Jerusalem Post 50 Most Influential Jews: Number 8 - Naftali Bennett, Avigdor Liberman, Gideon Sa'ar

Nothing lasts forever, and a number of challengers are poised to take on the mantle of future leaders of the Right in a post-Netanyahu era.

October 2, 2016 15:25
1 minute read.
Naftali Bennett, Avigdor Liberman and Gideon Sa’ar

Naftali Bennett, Avigdor Liberman and Gideon Sa’ar. (photo credit: MARC ISRAEL SELLEM)


Dear Reader,
As you can imagine, more people are reading The Jerusalem Post than ever before. Nevertheless, traditional business models are no longer sustainable and high-quality publications, like ours, are being forced to look for new ways to keep going. Unlike many other news organizations, we have not put up a paywall. We want to keep our journalism open and accessible and be able to keep providing you with news and analyses from the frontlines of Israel, the Middle East and the Jewish World.

As one of our loyal readers, we ask you to be our partner.

For a symbolic $5 a month you will receive access to the following:

  • A user uxperience almost completely free of ads
  • Access to our Premium Section and our monthly magazine to learn Hebrew, Ivrit
  • Content from the award-winning Jerusalem Repor
  • A brand new ePaper featuring the daily newspaper as it appears in print in Israel

Help us grow and continue telling Israel’s story to the world.

Thank you,

Ronit Hasin-Hochman, CEO, Jerusalem Post Group
Yaakov Katz, Editor-in-Chief


Prime Minister Benjamin Netanyahu has been compared to an evergreen tree: He is politically strong and impressive, but nothing can grow under him.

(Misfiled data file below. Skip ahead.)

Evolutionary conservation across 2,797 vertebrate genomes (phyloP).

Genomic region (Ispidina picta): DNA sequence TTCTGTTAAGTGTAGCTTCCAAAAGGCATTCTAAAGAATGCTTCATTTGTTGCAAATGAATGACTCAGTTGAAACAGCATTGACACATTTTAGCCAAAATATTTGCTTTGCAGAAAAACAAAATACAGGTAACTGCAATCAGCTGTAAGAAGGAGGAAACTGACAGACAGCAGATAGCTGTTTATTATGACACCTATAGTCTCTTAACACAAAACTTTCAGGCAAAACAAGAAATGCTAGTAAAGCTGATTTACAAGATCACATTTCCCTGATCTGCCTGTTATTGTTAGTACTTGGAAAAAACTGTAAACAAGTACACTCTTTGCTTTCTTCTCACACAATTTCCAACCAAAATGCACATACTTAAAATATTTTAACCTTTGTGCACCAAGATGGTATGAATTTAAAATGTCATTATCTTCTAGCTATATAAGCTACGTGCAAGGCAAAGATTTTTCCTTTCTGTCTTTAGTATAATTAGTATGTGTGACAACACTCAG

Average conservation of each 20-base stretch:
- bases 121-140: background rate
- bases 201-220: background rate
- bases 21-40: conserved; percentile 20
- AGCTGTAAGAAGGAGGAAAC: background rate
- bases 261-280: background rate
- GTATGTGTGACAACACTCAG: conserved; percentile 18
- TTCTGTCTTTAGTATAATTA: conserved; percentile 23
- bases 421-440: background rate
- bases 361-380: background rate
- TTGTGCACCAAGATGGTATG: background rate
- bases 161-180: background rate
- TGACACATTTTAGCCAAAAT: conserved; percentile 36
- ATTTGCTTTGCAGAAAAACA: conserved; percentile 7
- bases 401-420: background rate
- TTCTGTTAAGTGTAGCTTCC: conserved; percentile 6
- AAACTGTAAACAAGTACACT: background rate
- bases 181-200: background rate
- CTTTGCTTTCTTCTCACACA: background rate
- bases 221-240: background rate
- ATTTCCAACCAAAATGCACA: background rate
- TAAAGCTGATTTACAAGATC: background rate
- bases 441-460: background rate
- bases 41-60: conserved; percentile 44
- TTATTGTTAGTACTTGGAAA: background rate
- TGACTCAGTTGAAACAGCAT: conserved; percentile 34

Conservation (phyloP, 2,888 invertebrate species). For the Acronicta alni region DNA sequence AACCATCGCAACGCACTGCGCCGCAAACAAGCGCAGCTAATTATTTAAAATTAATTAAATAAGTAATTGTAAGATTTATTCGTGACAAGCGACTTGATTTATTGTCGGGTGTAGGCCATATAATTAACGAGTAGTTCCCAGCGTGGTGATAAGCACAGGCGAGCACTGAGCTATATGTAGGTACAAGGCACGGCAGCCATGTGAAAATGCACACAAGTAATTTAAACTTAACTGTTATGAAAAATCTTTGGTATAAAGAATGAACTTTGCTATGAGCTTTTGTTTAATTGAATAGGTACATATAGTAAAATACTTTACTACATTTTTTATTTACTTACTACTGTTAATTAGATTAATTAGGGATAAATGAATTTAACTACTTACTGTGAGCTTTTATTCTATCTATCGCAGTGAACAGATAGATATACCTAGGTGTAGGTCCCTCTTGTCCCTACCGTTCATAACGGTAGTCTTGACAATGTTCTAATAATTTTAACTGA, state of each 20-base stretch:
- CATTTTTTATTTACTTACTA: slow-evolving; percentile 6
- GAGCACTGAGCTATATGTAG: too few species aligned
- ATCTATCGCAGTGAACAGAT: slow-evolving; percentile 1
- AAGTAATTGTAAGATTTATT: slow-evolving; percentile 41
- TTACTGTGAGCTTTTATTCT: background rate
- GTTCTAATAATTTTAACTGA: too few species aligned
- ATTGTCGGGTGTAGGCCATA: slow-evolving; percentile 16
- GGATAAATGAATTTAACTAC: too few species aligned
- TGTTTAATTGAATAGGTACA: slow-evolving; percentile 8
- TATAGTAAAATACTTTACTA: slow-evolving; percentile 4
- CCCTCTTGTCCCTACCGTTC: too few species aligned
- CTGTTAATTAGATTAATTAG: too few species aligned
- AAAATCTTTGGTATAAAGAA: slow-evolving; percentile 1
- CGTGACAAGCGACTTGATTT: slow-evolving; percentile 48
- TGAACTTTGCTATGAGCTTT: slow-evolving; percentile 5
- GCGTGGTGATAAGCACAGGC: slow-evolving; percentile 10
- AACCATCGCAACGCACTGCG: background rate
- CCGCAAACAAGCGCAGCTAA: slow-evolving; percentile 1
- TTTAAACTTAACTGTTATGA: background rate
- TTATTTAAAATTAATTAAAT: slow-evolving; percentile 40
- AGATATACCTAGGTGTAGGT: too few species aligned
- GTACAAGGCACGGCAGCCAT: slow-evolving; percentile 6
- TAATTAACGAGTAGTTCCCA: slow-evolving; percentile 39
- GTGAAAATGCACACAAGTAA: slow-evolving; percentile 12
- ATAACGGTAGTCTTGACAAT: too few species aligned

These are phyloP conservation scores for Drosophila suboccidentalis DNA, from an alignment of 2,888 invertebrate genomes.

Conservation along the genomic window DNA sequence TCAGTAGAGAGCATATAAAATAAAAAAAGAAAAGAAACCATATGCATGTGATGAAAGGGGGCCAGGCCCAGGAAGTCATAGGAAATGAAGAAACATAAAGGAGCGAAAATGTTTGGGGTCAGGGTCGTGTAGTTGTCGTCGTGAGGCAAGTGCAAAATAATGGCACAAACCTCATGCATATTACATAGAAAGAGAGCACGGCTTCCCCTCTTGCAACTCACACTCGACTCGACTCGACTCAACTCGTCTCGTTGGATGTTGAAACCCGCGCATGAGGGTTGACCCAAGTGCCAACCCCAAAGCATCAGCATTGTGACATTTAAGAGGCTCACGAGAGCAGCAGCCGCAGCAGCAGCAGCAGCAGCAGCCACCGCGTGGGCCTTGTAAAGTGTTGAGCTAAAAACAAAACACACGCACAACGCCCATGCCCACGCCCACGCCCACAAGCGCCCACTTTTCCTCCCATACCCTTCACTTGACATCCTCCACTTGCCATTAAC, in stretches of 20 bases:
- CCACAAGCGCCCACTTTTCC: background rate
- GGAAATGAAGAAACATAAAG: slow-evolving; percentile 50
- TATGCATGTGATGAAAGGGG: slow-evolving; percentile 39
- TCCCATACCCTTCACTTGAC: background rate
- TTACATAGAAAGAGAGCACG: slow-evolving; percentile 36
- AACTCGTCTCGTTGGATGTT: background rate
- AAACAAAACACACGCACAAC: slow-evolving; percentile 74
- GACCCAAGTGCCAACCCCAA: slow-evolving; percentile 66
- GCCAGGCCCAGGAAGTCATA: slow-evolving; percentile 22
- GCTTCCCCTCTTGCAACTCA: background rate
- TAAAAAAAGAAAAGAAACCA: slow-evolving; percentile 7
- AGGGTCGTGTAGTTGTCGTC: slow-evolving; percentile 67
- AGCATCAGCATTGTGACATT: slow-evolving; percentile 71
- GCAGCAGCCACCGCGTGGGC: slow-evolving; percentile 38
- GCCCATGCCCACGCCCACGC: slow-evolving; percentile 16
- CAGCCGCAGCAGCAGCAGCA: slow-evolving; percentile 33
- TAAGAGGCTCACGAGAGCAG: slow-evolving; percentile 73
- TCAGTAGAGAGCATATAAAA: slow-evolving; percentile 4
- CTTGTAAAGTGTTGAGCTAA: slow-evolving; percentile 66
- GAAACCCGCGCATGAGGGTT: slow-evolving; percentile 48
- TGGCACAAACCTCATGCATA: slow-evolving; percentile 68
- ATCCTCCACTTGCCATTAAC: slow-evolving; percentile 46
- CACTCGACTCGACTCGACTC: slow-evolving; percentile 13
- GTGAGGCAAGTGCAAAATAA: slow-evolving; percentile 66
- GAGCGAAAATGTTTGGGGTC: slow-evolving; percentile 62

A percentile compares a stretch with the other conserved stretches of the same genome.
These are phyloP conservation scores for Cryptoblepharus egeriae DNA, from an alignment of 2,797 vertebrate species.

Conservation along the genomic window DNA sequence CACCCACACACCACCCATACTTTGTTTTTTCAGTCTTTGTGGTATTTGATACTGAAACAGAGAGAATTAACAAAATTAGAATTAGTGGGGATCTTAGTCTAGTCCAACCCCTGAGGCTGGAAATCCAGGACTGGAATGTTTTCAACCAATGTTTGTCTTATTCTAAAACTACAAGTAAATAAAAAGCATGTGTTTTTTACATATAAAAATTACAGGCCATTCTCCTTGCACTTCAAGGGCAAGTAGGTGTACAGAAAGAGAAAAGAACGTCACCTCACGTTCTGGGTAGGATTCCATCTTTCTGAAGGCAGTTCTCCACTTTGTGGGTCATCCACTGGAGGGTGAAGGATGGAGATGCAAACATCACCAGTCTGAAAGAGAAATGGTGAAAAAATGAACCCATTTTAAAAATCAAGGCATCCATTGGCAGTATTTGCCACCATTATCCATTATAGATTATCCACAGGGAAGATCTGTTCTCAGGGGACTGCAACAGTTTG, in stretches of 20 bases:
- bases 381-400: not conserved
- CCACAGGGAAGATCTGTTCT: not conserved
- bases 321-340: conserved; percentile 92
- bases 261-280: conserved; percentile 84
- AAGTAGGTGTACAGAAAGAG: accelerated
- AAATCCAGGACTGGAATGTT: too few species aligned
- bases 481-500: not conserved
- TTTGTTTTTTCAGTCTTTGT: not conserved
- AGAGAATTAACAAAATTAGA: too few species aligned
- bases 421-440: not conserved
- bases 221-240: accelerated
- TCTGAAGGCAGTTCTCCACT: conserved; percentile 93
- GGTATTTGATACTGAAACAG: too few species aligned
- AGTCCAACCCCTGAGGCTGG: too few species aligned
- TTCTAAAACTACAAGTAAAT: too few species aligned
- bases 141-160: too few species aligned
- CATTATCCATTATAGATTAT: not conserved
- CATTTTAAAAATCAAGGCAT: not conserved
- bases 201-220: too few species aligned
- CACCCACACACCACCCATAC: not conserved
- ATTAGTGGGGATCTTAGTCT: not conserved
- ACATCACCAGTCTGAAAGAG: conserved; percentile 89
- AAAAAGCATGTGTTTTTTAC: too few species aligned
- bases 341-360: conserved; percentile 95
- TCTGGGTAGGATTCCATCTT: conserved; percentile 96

However, nothing lasts forever, and a number of challengers are poised to take on the mantle of future leaders of the Right in a post-Netanyahu era, if that ever arrives.

Be the first to know - Join our Facebook page.

Two of them sit in Netanyahu’s coalition and were, incidentally both former Netanyahu aides: Bayit Yehudi, led by Naftali Bennett, and Yisrael Beytenu, headed by Avigdor Liberman, both former Likudniks.

Both see themselves as future leaders of the country, and heads of a future right-wing alignment that could challenge Netanyahu.

Could Bennett and Liberman also return to Likud? That will depend on political circumstances.

For instance, Netanyahu could work out a deal with Bennett on a joint Likud-Bayit Yehudi list ahead of the next election, in order to ensure that Netanyahu will head the largest party. That could be a first step toward Bennett returning to the Likud and, perhaps, eventually taking it over. While that experience did not work out well when Likud and Yisrael Beytenu ran together in 2013, in politics, necessity is the mother of invention.

Sa’ar could form another party ahead of the next election, perhaps with Finance Minister Moshe Kahlon and former defense minister Moshe Ya’alon. Polls show he could do well, attracting support from the Right, Center, and even the Left, despite his firm opposition to a Palestinian state.

However, Sa’ar stresses that he is a proud Likudnik, and he is very popular among Likud activists. He has denied recent headlines that he has already decided to end his political time-out, come back and run in the next Likud primary.

The most likely scenario is that he will stay on the sidelines until Netanyahu leaves and clears the way for him.

Related Content

Jerusalem Post News
June 14, 2018
This week in 60 seconds: UN condemns excessive Israeli force against Palestinians